Extrapolating on Marx, we could say that in capitalism, we are all aliens – strangers in relation to the humanity that capitalism abducts from us. This difference between humanity as species-being and the subject in capitalism as an estranged being somehow resonates in the way that aliens are imagined in sci-fi. Aliens almost invariably presuppose a certain image of humanity to which they are alien.
It could be, to state an often-repeated idea, that the aliens invading Earth respond to a collective consciousness that threatens human individuality – this elicits the self-image of humans as individuals provided with free will. Or, in a more original motif, it could be that our extraterrestrial visitors developed nonlinear language and cognition, a simultaneous mode of consciousness, and that our incomprehension of them would only be (partially) overcome if we were to struggle against our all-too-human linear perception of time, our imprisonment by the frames of an inescapable past, an ephemeral present, and an unfathomable future. This »imprisonment« would yet also be what makes us free, for knowing the future creates a context in which freedom has no meaning.
In Octavia Butler’s Lilith’s Brood, the aliens arriving on Earth are also the saviors of humanity, which has destroyed itself in atomic warfare. The Oankali cure and revive human survivors aboard their ship, but they also want to repopulate Earth, interbreeding with humans to create a new human/oankali species. Although in love with humanity, the Oankali point to a defect that they call the »Human Contradiction«: that humans would be doomed to self-destruction because they are simultaneously intelligent and hierarchical.
Butler does not picture this alien encounter through a good/bad binary – things are much more complicated than that. Even though she offers a bleak view of humanity, immersed in violence and paranoia, and incredibly averse to change, the alien nature of the Oankali is not simply a positive inversion of these features. The Oankali are not at all like the humans, but they are threatening in their particular way. Are human beings that cohabit with the aliens turning into Oankali? Is humanity actually being destroyed in this process of intermixture?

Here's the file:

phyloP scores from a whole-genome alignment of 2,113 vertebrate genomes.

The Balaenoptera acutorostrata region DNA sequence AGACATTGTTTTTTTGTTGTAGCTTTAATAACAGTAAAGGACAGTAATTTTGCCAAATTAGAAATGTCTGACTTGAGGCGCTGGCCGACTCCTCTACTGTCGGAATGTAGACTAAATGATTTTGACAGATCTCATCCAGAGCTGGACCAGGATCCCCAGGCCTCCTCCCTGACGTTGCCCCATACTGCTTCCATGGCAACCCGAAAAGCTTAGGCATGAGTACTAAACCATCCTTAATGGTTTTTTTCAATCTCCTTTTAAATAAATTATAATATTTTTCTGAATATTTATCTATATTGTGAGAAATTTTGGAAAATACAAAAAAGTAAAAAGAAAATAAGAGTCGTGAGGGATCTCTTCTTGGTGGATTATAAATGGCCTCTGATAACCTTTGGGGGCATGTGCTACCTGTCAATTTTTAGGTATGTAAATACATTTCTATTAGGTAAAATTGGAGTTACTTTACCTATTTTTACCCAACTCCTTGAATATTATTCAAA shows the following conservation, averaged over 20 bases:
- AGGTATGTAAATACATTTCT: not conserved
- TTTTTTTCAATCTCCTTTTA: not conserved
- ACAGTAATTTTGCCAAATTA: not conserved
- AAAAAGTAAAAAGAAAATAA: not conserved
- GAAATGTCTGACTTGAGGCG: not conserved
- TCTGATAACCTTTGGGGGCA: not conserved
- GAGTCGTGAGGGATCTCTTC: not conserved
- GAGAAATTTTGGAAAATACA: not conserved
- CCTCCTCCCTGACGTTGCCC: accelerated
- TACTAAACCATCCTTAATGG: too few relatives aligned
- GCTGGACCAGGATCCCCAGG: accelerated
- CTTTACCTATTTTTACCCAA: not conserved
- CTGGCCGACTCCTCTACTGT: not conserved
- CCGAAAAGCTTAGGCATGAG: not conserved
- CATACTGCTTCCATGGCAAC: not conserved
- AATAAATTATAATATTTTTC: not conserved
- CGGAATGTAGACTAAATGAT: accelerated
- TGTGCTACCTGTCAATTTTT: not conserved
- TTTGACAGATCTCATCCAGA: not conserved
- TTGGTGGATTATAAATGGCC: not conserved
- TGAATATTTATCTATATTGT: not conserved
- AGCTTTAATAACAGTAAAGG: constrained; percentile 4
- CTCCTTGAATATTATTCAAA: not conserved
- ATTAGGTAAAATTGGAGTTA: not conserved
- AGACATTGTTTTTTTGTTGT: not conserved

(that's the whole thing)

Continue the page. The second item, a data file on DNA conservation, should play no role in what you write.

In this science fiction, alienation is not a unilateral creation of Otherness, but a twofold process that creates an always partial humanity and an always partial Other. Just like the activation of the concept by Marx lets us know more about the workings of capitalism, we can also tell stories about what makes humans human and Others Other by understanding this differentiation as a process of alienation.
Isn’t it what Marx does, after all? He portrays the workings of an economic system that is dependent on the creation of two different beings in a relation of alterity to each other. In this sci-fi world, we could say that Earth was invaded by the spectral natives of planet Capital, a colonial metropole of galactic reach. The Capitalians take control of human bodies and imprison human souls (a purple substance called species-being) in a huge glass jar orbiting the planet. Of course, they do that with the human-betraying collaboration of the ruling class, called »capitalists,« no less controlled by the extraterrestrials. Only worldwide revolution could break the cycle of domination, exorcising Capitalians from human bodies and making possible a reunification of the human species-being with its material counterpart.
What I am calling alienation here is exactly this kind of relation in which one of the terms related stands for »humanity,« and how the definition of what counts for humanity in this context is variable according to the relation. In sci-fi narratives, even if Terran humans are not present and we are facing, let’s say, a battle between alien species, these species are still imagined in reference to entities that populate Earth; entities from which they are created as estranged beings. And in the background of this creation, you will always have a certain image of humanity, more or less consciously projected by the thought experiment the author proposes: a humanity submitted to the risk of fiction. Authors and readers are, after all, members of the human species – as far as we know.